In the novel, neither Jim Greer or Sonarman Jones are mentioned as being African-American. I think it was great that Hollywood (in a rare display) diversified the cast a little in picking two actors of color for those roles. Interestingly, though, there was a black submarine officer aboard the Dallas, who disappears (or isn't cast as such, I can't keep track of all those characters). So, the balance is really more like +1, instead of +2.

It's amazing how much of the novel gets cut away in order to make the movie. And the movie moves at a truly break-neck (no pun intended...) pace. There's also almost countless POV shifts, something that is a Clancy trademark in most of his novels, and something that many thriller readers and critics I know dislike - they prefer the story stick to the POV of just one character. As popular as he was, Clancy's stories and his writing style were not designed for the "average reader" in mind. You had to be able to keep track of many characters and be able to read, comprehend, and follow along with a lot of dense technical information.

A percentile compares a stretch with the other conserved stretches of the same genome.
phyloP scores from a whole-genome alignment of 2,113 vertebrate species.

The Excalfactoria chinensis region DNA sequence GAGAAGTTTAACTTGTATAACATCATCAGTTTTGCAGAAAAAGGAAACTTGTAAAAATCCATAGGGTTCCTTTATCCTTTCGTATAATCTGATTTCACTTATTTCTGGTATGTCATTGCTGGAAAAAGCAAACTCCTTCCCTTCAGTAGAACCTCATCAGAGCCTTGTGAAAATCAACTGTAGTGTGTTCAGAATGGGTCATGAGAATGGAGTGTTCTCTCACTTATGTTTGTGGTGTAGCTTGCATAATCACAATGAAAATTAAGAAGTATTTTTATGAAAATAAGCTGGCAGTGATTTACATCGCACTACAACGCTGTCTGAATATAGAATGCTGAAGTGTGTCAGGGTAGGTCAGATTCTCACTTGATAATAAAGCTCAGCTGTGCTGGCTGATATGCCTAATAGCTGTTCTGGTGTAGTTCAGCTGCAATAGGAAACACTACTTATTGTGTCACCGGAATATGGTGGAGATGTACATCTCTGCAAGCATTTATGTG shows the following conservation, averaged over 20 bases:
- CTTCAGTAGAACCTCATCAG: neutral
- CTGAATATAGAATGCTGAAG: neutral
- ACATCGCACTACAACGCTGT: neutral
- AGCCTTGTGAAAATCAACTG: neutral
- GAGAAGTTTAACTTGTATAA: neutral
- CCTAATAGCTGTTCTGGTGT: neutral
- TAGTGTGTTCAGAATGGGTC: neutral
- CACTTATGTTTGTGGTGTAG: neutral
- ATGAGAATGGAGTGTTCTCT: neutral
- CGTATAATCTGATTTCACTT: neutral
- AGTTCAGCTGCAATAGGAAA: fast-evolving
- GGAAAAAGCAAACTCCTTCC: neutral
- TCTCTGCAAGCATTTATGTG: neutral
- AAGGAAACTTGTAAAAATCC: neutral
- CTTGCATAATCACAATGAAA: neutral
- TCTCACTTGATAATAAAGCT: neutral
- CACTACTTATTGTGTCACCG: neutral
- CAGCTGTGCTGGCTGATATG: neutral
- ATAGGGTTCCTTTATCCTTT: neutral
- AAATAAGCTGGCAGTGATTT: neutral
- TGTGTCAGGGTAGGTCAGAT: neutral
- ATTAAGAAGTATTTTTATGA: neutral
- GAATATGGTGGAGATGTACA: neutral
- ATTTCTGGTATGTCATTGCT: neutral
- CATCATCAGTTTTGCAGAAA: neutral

Also, for a story that deals with so much cutting-edge technology, and still reads well 30+ years later, I did have to chuckle a bit when they start talking about computers, because their specs seem so antiquated now (I looked up the Cray-2 supercomputer that gets used in the novel - a 2012-era iPad is more powerful than the Cray-2). This isn't a fault of Clancy, of course, so much as it is a sign of just how far computing has come since the early 1980s.

Anyway, that's enough for now. Please feel free to leave any comments, and we can keep the discussion going!